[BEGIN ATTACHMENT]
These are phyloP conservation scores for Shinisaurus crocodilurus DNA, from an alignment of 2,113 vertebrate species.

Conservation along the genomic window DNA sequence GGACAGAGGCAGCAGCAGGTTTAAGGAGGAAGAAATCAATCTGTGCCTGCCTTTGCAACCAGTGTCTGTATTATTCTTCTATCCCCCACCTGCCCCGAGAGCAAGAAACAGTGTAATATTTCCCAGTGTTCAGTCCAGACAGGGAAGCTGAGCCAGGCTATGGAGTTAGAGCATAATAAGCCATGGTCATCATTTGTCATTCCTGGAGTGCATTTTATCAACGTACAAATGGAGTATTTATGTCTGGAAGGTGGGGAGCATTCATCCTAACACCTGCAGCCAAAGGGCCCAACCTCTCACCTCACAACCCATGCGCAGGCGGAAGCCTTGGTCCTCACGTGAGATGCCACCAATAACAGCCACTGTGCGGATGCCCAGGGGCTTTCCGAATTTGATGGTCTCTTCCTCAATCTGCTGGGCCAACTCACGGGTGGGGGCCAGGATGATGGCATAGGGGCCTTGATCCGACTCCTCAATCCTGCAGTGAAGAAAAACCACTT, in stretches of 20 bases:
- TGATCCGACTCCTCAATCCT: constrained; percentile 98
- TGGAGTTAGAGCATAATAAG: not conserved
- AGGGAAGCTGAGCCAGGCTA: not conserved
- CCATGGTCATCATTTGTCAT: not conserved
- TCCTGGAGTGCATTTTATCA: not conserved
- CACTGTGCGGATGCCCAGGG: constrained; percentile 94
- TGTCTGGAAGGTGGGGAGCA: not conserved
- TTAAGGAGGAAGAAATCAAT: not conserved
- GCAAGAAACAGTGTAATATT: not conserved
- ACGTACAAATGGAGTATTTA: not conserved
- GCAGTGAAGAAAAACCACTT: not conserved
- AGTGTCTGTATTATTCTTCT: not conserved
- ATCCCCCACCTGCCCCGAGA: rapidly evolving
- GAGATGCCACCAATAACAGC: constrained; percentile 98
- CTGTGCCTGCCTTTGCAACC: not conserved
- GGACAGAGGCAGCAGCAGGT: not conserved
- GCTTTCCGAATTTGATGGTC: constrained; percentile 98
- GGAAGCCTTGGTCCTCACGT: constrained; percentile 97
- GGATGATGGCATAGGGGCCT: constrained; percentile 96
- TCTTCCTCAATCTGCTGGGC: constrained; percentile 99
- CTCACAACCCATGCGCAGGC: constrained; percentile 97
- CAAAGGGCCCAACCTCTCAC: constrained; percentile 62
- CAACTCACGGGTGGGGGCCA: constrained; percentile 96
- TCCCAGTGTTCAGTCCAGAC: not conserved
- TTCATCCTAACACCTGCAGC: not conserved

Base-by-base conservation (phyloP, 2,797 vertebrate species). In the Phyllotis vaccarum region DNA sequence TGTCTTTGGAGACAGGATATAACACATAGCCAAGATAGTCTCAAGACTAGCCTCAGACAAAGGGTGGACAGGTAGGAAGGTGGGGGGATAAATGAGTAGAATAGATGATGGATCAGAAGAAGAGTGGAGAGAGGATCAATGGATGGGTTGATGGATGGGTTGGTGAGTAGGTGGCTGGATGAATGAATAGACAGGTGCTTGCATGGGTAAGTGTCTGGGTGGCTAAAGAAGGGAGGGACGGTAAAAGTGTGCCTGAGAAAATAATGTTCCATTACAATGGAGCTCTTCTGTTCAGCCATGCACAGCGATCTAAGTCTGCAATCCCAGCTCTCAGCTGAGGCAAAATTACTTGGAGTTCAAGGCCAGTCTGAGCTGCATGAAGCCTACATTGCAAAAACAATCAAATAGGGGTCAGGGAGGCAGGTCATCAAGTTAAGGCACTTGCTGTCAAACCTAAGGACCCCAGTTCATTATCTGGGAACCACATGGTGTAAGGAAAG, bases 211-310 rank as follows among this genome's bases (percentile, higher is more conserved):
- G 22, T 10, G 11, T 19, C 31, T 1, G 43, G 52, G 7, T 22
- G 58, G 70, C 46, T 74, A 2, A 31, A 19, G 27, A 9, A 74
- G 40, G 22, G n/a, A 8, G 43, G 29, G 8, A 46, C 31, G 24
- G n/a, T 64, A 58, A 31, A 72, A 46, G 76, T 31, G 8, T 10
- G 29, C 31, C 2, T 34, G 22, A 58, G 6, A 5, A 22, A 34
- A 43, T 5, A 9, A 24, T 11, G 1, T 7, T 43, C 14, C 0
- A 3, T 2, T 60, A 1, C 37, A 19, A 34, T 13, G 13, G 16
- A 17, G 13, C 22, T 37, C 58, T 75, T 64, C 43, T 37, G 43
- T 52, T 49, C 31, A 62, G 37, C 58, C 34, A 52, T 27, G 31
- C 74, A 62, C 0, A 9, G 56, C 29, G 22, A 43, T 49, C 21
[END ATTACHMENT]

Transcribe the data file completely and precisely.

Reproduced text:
These are phyloP conservation scores for Shinisaurus crocodilurus DNA, from an alignment of 2,113 vertebrate species.

Conservation along the genomic window DNA sequence GGACAGAGGCAGCAGCAGGTTTAAGGAGGAAGAAATCAATCTGTGCCTGCCTTTGCAACCAGTGTCTGTATTATTCTTCTATCCCCCACCTGCCCCGAGAGCAAGAAACAGTGTAATATTTCCCAGTGTTCAGTCCAGACAGGGAAGCTGAGCCAGGCTATGGAGTTAGAGCATAATAAGCCATGGTCATCATTTGTCATTCCTGGAGTGCATTTTATCAACGTACAAATGGAGTATTTATGTCTGGAAGGTGGGGAGCATTCATCCTAACACCTGCAGCCAAAGGGCCCAACCTCTCACCTCACAACCCATGCGCAGGCGGAAGCCTTGGTCCTCACGTGAGATGCCACCAATAACAGCCACTGTGCGGATGCCCAGGGGCTTTCCGAATTTGATGGTCTCTTCCTCAATCTGCTGGGCCAACTCACGGGTGGGGGCCAGGATGATGGCATAGGGGCCTTGATCCGACTCCTCAATCCTGCAGTGAAGAAAAACCACTT, in stretches of 20 bases:
- TGATCCGACTCCTCAATCCT: constrained; percentile 98
- TGGAGTTAGAGCATAATAAG: not conserved
- AGGGAAGCTGAGCCAGGCTA: not conserved
- CCATGGTCATCATTTGTCAT: not conserved
- TCCTGGAGTGCATTTTATCA: not conserved
- CACTGTGCGGATGCCCAGGG: constrained; percentile 94
- TGTCTGGAAGGTGGGGAGCA: not conserved
- TTAAGGAGGAAGAAATCAAT: not conserved
- GCAAGAAACAGTGTAATATT: not conserved
- ACGTACAAATGGAGTATTTA: not conserved
- GCAGTGAAGAAAAACCACTT: not conserved
- AGTGTCTGTATTATTCTTCT: not conserved
- ATCCCCCACCTGCCCCGAGA: rapidly evolving
- GAGATGCCACCAATAACAGC: constrained; percentile 98
- CTGTGCCTGCCTTTGCAACC: not conserved
- GGACAGAGGCAGCAGCAGGT: not conserved
- GCTTTCCGAATTTGATGGTC: constrained; percentile 98
- GGAAGCCTTGGTCCTCACGT: constrained; percentile 97
- GGATGATGGCATAGGGGCCT: constrained; percentile 96
- TCTTCCTCAATCTGCTGGGC: constrained; percentile 99
- CTCACAACCCATGCGCAGGC: constrained; percentile 97
- CAAAGGGCCCAACCTCTCAC: constrained; percentile 62
- CAACTCACGGGTGGGGGCCA: constrained; percentile 96
- TCCCAGTGTTCAGTCCAGAC: not conserved
- TTCATCCTAACACCTGCAGC: not conserved

Base-by-base conservation (phyloP, 2,797 vertebrate species). In the Phyllotis vaccarum region DNA sequence TGTCTTTGGAGACAGGATATAACACATAGCCAAGATAGTCTCAAGACTAGCCTCAGACAAAGGGTGGACAGGTAGGAAGGTGGGGGGATAAATGAGTAGAATAGATGATGGATCAGAAGAAGAGTGGAGAGAGGATCAATGGATGGGTTGATGGATGGGTTGGTGAGTAGGTGGCTGGATGAATGAATAGACAGGTGCTTGCATGGGTAAGTGTCTGGGTGGCTAAAGAAGGGAGGGACGGTAAAAGTGTGCCTGAGAAAATAATGTTCCATTACAATGGAGCTCTTCTGTTCAGCCATGCACAGCGATCTAAGTCTGCAATCCCAGCTCTCAGCTGAGGCAAAATTACTTGGAGTTCAAGGCCAGTCTGAGCTGCATGAAGCCTACATTGCAAAAACAATCAAATAGGGGTCAGGGAGGCAGGTCATCAAGTTAAGGCACTTGCTGTCAAACCTAAGGACCCCAGTTCATTATCTGGGAACCACATGGTGTAAGGAAAG, bases 211-310 rank as follows among this genome's bases (percentile, higher is more conserved):
- G 22, T 10, G 11, T 19, C 31, T 1, G 43, G 52, G 7, T 22
- G 58, G 70, C 46, T 74, A 2, A 31, A 19, G 27, A 9, A 74
- G 40, G 22, G n/a, A 8, G 43, G 29, G 8, A 46, C 31, G 24
- G n/a, T 64, A 58, A 31, A 72, A 46, G 76, T 31, G 8, T 10
- G 29, C 31, C 2, T 34, G 22, A 58, G 6, A 5, A 22, A 34
- A 43, T 5, A 9, A 24, T 11, G 1, T 7, T 43, C 14, C 0
- A 3, T 2, T 60, A 1, C 37, A 19, A 34, T 13, G 13, G 16
- A 17, G 13, C 22, T 37, C 58, T 75, T 64, C 43, T 37, G 43
- T 52, T 49, C 31, A 62, G 37, C 58, C 34, A 52, T 27, G 31
- C 74, A 62, C 0, A 9, G 56, C 29, G 22, A 43, T 49, C 21